TPPA – More movement on customs queues than dairy exports

Press Release – New Zealand Council of Trade Unions

The Transpacific Partnership talks in Chicago are showing signs of the mounting conflicts both inside and outside the secret negotiations. Dr. Bill Rosenberg, CTU Economist, is in Chicago during this round of the TPPA negotiations.14 September 2011

TPPA – More movement on customs queues than dairy exports

The Transpacific Partnership talks in Chicago are showing signs of the mounting conflicts both inside and outside the secret negotiations. Dr. Bill Rosenberg, CTU Economist, is in Chicago during this round of the TPPA negotiations.

Bill Rosenberg has noted that New Zealand’s chief negotiator Mark Sinclair deflected a question about progress in opening up meaningful access for dairy products at a stakeholder briefing on Sunday (Monday New Zealand time) by saying “the name of the game was different” and was now more about “supply chains” and not only about tariffs.

Bill Rosenberg says “it seems that Mark Sinclair is trying to ready the New Zealand public for news that there won’t be much more dairy access to the US market – only smoother customs procedures and the like.”

US demands on Intellectual Property Rights are among the most controversial aspects of the TPPA both inside and outside the negotiations.

Bill Rosenberg said “not only are they likely to push up medicine prices but they will attempt to extend copyright and patent protection far beyond what academic experts say the evidence shows is justifiable.”

Australia has said it will not accept US demands for its investors to be able to sue governments if their profits are threatened by government measures and this power has been repeatedly condemned by health advocates, unions, environmentalists and many others.

“Like many others, we are concerned that despite its dangers the New Zealand government has refused to take it off the table,” said Bill Rosenberg.

A further partial round of talks, on only parts of the proposed agreement, is likely in December in order to try to keep it moving, but the reality is that the US will not want to offer such a controversial agreement to Congress during the 2012 election year. The earliest date for signing is therefore 2013.

Bill Rosenberg says that by then, public opposition is likely to be even greater.

Further information on the Transpacific Partnership talks in Chicago:

• US demands on Intellectual Property Rights – which in other US FTAs have led to huge increases in medicine prices – are being tabled this week, too late for proper discussion in Chicago. They are among the most controversial aspects of the TPPA both inside and outside the negotiations. Not only are they likely to push up medicine prices but they will attempt to extend copyright and patent protection far beyond what academic experts say the evidence shows is justifiable. In a presentation to negotiators, James Boyle, Professor of Law at Duke University, speaking on the basis of leaked text, stated that not one economic study of such extensions showed any benefit in economic terms or in stimulating innovation and in fact locked out some benefits such as public access to books by authors who have long since died. A declaration by over 180 experts from 35 countries released during the talks made similar points. Stringent enforcement of copyright on the internet, highly controversial in New Zealand and recently partly defeated in the ACTA treaty is also likely to be on the table.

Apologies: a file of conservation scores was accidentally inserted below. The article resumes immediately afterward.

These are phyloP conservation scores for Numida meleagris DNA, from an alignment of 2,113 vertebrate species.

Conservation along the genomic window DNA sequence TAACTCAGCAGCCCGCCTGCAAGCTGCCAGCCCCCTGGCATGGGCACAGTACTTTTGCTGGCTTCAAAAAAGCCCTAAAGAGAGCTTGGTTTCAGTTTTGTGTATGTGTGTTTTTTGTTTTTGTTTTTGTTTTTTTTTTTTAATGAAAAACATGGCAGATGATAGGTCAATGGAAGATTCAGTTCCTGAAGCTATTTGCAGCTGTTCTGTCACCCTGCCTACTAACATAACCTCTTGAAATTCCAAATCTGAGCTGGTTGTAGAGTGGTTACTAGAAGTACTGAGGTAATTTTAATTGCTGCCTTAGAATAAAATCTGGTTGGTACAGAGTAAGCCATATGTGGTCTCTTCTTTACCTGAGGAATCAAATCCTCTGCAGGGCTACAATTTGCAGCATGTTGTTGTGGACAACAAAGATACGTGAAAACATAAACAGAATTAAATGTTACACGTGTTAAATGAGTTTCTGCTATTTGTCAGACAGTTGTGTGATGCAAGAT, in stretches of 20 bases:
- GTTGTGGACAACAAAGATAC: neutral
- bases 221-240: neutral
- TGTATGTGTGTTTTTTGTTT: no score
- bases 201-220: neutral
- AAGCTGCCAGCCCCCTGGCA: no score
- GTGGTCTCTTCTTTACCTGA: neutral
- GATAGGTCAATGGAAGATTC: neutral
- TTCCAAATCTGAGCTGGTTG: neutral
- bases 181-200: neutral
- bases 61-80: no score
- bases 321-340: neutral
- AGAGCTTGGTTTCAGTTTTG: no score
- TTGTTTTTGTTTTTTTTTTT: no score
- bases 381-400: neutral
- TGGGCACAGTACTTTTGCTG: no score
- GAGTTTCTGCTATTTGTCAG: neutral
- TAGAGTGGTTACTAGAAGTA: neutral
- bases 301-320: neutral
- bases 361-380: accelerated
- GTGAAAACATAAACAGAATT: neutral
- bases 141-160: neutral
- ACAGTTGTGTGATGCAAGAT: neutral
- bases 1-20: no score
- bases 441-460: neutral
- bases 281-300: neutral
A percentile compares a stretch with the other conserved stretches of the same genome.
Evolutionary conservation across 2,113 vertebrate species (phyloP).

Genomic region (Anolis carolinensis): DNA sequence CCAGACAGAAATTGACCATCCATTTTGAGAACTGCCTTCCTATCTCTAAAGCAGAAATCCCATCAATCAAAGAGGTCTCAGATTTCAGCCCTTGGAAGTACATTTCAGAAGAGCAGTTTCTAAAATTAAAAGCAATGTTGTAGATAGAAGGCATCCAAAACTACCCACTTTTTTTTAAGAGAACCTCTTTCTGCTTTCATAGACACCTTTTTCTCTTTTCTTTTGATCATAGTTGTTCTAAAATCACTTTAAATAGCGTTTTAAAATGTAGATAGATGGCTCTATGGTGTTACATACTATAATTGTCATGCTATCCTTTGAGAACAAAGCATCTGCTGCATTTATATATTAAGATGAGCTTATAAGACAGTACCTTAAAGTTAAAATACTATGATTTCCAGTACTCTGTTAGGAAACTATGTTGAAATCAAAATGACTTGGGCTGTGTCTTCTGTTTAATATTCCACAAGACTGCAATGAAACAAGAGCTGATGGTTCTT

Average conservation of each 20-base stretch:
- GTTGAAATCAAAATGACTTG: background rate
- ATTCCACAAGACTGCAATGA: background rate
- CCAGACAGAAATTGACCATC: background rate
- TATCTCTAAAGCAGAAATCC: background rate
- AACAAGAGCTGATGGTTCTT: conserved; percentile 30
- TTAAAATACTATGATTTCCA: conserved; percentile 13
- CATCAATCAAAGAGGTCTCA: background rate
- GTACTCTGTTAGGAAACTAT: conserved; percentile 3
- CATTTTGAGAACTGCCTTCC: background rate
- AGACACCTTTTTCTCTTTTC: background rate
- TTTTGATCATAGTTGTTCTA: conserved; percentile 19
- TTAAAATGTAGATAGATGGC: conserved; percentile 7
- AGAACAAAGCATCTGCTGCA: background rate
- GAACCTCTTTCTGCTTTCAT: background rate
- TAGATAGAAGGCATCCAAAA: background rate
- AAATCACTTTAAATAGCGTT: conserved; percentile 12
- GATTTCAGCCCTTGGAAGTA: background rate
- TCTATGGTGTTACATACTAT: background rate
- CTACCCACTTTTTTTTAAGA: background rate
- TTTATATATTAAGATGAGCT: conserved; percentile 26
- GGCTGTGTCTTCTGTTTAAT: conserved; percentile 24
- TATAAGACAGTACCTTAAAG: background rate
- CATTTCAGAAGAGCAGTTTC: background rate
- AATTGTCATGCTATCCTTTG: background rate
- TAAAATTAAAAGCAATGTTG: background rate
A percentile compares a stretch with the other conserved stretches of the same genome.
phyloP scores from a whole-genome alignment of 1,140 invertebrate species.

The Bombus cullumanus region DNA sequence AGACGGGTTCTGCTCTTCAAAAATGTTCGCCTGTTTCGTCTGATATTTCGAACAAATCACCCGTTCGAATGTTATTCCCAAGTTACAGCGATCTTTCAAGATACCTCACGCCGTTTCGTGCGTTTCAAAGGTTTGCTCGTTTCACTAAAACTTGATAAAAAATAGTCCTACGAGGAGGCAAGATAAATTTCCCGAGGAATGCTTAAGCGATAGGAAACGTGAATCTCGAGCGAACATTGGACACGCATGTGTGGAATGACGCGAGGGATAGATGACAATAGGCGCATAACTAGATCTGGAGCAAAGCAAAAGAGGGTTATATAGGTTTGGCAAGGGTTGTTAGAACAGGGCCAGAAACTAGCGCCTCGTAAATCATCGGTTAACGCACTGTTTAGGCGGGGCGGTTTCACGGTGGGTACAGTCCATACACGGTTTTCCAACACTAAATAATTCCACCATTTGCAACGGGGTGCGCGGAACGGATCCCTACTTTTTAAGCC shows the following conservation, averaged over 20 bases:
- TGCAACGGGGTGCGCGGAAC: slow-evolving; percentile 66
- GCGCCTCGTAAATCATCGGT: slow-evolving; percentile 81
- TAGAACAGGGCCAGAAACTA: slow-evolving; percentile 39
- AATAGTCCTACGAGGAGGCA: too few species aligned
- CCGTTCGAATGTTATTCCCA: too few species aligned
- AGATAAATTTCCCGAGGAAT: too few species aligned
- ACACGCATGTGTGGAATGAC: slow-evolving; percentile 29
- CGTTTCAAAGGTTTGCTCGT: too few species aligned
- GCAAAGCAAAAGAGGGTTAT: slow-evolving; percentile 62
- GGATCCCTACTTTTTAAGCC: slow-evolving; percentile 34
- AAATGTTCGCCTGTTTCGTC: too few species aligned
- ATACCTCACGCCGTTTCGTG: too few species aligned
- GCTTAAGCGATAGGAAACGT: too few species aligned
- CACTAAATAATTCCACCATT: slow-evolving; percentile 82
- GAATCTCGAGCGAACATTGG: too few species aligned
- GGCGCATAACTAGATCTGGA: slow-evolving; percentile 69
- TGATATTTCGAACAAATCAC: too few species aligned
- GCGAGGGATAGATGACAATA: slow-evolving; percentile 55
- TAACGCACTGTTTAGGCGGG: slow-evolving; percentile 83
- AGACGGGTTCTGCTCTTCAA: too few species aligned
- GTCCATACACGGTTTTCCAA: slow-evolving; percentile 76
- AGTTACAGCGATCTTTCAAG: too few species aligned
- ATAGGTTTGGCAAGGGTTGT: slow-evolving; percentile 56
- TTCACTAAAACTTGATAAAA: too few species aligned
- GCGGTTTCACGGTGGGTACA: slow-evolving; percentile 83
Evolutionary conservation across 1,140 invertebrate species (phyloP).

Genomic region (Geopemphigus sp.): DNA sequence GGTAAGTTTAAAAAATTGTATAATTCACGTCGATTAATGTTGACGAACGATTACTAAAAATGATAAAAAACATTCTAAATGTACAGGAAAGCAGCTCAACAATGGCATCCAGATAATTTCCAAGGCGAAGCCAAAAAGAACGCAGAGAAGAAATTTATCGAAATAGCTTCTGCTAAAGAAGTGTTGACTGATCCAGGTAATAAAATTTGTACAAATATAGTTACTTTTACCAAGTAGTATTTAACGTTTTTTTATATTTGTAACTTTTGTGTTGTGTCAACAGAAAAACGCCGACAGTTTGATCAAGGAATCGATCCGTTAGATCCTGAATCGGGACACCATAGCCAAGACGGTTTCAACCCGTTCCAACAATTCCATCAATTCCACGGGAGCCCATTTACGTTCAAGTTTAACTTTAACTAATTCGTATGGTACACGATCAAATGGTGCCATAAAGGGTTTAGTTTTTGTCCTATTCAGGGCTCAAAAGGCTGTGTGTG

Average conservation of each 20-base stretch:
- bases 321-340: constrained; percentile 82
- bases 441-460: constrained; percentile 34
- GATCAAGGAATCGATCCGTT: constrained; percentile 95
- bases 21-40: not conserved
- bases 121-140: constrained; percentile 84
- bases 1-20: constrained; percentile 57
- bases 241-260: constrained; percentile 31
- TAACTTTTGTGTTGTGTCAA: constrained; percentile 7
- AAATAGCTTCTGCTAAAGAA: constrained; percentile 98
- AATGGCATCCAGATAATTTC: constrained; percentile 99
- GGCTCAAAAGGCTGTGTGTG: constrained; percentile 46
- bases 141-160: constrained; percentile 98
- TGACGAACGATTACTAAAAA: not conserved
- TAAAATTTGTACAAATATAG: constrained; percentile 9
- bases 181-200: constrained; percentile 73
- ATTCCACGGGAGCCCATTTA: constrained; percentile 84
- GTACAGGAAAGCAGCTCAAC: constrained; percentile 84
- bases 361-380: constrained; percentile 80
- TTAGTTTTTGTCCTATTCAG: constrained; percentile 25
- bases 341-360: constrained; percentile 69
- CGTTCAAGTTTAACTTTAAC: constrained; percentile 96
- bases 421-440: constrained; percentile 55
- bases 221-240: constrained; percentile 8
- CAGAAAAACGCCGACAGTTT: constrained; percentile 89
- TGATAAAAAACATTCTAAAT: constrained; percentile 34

• Negotiators on the chapter on Labour have spent some 18 months talking mostly in generalities without the US proposal which is going to be the real starting point for serious negotiations. The US offering is expected to be a significant challenge to the current positions of all countries other than Peru which already has a similar chapter in its FTA with the US. Despite many expectations that the US would at last table the text in Chicago, the US Trade Representative’s Office is now saying its current goal is to table it at the next round in Lima, Peru. Some negotiators have been looking closely at a model chapter drafted by unions based on the US-Peru FTA.

• The US government itself appears to be split on the issue of State Owned Enterprises and while it is intending to table a proposal has yet to do so. It could restrict SOE activities and the government support for them at home – which would stop them serving the non-commercial social and public interest purposes of many New Zealand SOEs – or test their investments and sales abroad to determine whether it had any government support. Vietnam, Singapore and Malaysia could also find such provisions very threatening, and the US would have problems at home with its own SOEs such as the Post Office, and many other federal and state entities. New Zealand’s chief negotiator says New Zealand “has no problem in principle” about such provisions, but “the devil is in the detail”.

• After presentations to them by non-governmental organisations, negotiators from developing countries showed strong concern at the cramping effect of the proposed agreement on their ability to avoid and manage through financial crises. The threats come in investment and financial services provisions the US uses as standard in its FTAs.

• The original deadline given by governments for the TPPA to be completed in time for signing at an APEC leaders meeting in Honolulu in November is not going to be met, and negotiators are going to find it difficult to draft even a “broad outline” which Ministers have demanded that goes beyond meaningless diplomatic generalities.

ENDS

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